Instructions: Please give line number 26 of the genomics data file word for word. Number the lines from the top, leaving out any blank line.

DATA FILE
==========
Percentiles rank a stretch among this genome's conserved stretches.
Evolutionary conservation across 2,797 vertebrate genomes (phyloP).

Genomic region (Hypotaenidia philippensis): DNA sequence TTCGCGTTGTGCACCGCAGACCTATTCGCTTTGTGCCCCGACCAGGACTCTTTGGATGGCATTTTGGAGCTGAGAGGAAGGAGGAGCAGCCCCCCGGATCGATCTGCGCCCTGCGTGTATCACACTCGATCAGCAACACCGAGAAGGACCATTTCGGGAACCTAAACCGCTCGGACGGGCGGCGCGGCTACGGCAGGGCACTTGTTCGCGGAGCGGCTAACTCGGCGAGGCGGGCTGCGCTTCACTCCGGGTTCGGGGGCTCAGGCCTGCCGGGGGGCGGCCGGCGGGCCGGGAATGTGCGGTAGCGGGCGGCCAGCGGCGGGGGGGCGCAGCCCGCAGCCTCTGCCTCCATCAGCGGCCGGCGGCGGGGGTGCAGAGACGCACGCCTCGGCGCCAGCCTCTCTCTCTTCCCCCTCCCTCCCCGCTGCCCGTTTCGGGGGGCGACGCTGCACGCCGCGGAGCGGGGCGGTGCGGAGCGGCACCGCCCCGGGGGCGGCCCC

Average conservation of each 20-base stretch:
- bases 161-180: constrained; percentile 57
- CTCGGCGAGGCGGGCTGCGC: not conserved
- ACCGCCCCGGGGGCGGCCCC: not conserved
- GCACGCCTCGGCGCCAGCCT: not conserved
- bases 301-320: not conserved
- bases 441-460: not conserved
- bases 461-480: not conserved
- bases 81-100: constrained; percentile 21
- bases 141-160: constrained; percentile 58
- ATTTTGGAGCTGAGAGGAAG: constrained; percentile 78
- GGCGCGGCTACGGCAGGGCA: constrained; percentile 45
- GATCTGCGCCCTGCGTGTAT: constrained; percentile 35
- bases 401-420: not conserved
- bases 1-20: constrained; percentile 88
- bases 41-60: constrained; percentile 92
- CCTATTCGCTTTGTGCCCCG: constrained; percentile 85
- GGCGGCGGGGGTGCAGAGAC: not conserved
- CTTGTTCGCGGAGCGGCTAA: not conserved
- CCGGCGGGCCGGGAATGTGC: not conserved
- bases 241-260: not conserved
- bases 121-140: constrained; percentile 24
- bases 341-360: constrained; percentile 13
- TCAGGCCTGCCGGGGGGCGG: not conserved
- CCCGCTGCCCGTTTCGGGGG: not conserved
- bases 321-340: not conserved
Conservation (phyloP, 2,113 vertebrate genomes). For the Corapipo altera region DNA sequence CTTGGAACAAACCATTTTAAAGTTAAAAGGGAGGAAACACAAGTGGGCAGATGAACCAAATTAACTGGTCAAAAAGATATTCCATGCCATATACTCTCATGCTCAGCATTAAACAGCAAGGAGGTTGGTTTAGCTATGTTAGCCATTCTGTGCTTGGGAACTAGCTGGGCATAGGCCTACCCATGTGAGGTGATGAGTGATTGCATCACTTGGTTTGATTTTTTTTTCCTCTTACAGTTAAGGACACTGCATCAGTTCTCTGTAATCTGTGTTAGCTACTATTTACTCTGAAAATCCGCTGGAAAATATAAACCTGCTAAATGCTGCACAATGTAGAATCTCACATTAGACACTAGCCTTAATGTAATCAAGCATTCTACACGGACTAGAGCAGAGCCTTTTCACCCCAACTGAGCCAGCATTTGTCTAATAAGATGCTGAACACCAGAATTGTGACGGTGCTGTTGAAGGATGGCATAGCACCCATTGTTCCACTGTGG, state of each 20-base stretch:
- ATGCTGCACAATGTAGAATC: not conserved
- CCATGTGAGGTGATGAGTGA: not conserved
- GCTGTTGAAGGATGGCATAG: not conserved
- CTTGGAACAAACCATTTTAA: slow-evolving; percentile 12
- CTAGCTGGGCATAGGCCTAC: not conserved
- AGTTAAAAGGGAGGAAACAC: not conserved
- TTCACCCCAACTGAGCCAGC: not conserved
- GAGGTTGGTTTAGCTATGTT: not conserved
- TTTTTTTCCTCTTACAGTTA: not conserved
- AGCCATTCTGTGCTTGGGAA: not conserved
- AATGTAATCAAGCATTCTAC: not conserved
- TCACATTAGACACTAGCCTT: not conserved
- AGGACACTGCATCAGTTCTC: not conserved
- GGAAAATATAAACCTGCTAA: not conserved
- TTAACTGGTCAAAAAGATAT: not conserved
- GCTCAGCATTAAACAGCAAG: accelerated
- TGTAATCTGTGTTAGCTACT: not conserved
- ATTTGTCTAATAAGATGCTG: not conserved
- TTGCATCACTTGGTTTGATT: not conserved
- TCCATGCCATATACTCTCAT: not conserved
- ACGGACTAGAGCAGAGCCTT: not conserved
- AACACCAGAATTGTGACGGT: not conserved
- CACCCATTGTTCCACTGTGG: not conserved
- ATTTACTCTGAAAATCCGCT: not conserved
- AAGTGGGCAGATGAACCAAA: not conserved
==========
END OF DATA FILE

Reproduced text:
- bases 341-360: constrained; percentile 13